After 181 wins in nine seasons as the head coach at Little Elm, Rusty Segler will no longer serve at the helm of the boys basketball program.
Segler and Little Elm ISD could not comment on the matter, but the school district issued a statement on Monday that said: “Little Elm ISD will be making a change to the head coaching position of the varsity boys basketball program next year. We want to thank Rusty Segler for the nine years he has spent coaching our varsity boys basketball team. Although Mr. Segler has been approved to receive a teaching and coaching contract with the district for the upcoming school year, it will be in a different capacity."
Administration would not specify what Segler’s new teaching and coaching duties entail.
Just over two years ago shortly following the 2016-17 season, the 61-year-old Segler was diagnosed with multiple myeloma, a rare form of cancer of the plasma cells in the bone marrow and has been battling the life-threatening disease ever since.
Despite combating the cancer during each of the last two seasons, he led the Lobos to the regional quarterfinals in 2018 and to the area round this past season before falling to eventual state champion Mansfield Timberview, 76-70.
When the news that he would no longer be the Lobos’ head coach broke, many close to him, such as Rod Hampton, father of five-star recruit and Little Elm junior RJ Hampton, hoped it wasn’t basketball-related.
“He’s been a mentor to RJ, and it’s sort of like having your grandfather coaching,” he said. “We were committed to him being RJ’s coach throughout high school. That’s the main reason we didn’t go to a prep school. [Segler] was better for RJ than any prep school coach would be.”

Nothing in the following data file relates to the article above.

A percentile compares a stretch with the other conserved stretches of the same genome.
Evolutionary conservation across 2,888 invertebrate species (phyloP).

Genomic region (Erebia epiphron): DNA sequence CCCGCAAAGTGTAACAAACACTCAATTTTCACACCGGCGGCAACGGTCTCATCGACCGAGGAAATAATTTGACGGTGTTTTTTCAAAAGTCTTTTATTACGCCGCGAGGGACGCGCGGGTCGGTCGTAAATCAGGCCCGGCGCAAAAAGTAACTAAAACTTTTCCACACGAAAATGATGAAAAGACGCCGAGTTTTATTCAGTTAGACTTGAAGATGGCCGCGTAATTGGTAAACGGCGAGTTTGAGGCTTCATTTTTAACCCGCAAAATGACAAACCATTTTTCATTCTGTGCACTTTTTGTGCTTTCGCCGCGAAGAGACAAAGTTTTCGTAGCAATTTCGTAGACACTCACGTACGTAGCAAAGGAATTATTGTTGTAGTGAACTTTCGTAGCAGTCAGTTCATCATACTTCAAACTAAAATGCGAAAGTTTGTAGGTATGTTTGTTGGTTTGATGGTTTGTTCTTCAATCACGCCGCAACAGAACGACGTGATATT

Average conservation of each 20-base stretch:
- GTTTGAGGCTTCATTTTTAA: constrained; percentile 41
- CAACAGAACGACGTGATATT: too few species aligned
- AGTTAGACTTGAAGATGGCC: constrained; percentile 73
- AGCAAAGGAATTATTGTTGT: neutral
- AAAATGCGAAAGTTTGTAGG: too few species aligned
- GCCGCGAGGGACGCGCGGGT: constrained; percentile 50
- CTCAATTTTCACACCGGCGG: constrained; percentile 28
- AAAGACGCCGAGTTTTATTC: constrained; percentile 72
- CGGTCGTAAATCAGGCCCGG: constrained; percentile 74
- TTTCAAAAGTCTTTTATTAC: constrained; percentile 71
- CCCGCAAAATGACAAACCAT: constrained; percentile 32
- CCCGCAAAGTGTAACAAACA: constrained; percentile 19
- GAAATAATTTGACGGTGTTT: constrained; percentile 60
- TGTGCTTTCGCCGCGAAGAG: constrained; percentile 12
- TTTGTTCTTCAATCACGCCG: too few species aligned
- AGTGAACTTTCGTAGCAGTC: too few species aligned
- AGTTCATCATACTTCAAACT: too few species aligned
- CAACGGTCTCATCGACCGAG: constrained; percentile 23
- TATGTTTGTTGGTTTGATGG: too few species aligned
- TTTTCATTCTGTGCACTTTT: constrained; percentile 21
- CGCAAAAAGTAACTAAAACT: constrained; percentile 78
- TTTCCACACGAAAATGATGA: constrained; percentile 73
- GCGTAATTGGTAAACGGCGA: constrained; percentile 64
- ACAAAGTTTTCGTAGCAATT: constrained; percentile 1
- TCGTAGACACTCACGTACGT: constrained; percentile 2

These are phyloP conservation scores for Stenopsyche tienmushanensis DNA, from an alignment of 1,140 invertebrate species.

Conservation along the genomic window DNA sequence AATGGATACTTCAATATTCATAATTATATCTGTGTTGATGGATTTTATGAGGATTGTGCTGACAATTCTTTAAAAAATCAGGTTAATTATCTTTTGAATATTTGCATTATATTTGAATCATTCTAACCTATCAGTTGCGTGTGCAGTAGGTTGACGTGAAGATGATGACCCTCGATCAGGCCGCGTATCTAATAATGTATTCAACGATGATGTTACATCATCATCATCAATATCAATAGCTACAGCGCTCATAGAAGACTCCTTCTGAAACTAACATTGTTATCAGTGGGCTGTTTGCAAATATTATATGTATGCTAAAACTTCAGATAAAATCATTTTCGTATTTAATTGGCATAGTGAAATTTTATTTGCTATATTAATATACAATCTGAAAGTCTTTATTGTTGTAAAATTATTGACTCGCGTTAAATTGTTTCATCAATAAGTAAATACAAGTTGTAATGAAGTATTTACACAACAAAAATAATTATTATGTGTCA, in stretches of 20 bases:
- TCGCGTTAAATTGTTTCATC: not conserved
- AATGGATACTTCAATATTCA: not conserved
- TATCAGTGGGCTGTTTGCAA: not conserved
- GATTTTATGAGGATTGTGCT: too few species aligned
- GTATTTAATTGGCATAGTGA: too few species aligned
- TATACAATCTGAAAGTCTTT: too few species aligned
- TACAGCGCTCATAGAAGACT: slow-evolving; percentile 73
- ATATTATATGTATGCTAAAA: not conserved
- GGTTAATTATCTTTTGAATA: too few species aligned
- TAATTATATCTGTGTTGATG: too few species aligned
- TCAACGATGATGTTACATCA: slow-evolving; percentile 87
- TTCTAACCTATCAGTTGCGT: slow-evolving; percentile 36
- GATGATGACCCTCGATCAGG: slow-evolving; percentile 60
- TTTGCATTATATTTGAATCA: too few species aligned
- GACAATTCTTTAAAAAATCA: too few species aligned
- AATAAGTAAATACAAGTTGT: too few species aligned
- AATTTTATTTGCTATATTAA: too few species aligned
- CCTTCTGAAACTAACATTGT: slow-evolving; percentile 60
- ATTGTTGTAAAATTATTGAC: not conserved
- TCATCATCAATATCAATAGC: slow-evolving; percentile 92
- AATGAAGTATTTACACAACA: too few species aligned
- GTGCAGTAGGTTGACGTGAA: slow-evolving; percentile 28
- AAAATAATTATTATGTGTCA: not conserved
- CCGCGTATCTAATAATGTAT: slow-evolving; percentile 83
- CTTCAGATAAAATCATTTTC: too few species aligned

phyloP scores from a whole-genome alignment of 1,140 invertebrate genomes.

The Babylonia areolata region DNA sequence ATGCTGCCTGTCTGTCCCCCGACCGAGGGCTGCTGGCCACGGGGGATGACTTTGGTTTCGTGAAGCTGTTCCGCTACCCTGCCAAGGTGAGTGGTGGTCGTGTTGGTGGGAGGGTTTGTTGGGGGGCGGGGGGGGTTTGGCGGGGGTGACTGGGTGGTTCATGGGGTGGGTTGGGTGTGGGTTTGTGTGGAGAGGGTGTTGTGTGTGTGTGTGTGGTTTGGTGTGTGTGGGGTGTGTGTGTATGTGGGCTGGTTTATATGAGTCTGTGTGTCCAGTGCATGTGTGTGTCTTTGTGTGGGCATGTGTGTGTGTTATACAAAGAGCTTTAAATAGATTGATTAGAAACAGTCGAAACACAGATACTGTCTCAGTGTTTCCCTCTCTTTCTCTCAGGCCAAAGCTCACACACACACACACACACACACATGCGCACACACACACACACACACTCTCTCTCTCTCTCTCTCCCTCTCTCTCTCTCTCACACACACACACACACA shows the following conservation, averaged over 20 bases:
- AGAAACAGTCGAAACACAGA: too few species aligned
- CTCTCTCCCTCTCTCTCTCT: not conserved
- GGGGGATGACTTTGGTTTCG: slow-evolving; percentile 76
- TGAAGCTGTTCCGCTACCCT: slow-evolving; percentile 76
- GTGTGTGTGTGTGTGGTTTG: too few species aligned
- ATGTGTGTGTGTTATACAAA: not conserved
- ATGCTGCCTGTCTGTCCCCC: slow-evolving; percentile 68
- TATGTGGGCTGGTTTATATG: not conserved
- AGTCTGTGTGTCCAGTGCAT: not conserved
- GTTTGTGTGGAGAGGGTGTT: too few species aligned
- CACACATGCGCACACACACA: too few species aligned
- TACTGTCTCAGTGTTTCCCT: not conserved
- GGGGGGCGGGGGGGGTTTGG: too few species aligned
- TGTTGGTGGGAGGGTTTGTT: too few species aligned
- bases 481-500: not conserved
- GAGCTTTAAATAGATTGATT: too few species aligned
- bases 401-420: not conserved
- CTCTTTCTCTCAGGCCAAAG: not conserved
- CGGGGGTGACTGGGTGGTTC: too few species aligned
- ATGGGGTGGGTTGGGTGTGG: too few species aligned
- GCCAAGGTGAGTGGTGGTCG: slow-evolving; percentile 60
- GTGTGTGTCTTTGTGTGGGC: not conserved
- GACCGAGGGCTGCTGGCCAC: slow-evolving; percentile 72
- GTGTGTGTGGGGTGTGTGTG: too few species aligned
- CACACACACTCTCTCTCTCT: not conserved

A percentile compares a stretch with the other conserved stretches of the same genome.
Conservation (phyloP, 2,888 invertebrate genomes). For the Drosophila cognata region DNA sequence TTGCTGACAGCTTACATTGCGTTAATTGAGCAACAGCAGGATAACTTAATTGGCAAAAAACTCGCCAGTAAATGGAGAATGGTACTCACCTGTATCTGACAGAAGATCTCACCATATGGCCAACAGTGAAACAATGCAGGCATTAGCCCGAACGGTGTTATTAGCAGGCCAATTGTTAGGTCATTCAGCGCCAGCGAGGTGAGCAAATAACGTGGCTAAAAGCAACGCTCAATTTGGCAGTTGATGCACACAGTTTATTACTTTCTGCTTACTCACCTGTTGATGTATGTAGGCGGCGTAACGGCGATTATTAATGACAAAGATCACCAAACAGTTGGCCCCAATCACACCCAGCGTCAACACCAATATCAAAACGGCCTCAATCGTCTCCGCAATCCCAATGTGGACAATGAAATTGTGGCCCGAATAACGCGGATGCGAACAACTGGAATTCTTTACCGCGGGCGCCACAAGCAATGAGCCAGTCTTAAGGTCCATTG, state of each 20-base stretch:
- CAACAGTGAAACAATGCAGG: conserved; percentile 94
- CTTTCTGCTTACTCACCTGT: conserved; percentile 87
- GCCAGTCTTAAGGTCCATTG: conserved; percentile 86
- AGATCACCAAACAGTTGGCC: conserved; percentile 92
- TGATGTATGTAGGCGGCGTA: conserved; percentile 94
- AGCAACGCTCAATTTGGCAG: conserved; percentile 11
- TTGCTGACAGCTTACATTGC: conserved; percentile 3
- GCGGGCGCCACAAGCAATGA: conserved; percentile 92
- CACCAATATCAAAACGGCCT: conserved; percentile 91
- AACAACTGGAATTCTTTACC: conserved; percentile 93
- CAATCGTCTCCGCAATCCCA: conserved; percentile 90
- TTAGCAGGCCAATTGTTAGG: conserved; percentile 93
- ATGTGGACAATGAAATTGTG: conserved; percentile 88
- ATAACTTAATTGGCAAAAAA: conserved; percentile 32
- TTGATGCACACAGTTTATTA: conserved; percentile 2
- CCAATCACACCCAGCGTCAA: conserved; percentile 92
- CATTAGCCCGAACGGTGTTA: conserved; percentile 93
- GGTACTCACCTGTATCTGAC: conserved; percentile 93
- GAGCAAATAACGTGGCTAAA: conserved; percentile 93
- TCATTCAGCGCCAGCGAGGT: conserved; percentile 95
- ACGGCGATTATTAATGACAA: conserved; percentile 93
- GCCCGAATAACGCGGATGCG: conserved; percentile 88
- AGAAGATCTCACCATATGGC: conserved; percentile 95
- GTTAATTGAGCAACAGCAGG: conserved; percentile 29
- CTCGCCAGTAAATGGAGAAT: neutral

Hampton, who led the area in scoring with 32 points per game and was later named Gatorade Texas Boys Basketball Player of the Year, recently narrowed his college decision down to Kansas, Kentucky, Duke and Memphis. He also said that reclassifying to the class of 2019 has become a legitimate possibility.
Now only time will tell if Segler’s reassignment will play a role in Hampton’s looming decision.
As for some of the other players on the team that contributed a great deal to the program’s success over the years, many simply could not believe it.
“I was heartbroken because this was somebody that helped me grow up for four years,” said Brandon Crossley, senior guard. “After everything he built for the program, now he has to stay in the school and watch it get run by somebody else… that’s just not right.
“Everybody knows about his health problems and about everything going on with his family, but if he wants to do anything before anything does happen or if he does pass away, it would be coach basketball. He basically had half of his life taken from him because that’s something he loves to the max.”
Two-year starter and senior Will Harris was also devastated and believes that Segler’s name is synonymous to the Lobos program.
“When you think of Little Elm basketball you think of coach Segler first,” he said. “Without him being there, there’s no Little Elm basketball. Everybody knows him and his impact that he has left on everyone that has come through here is crazy.”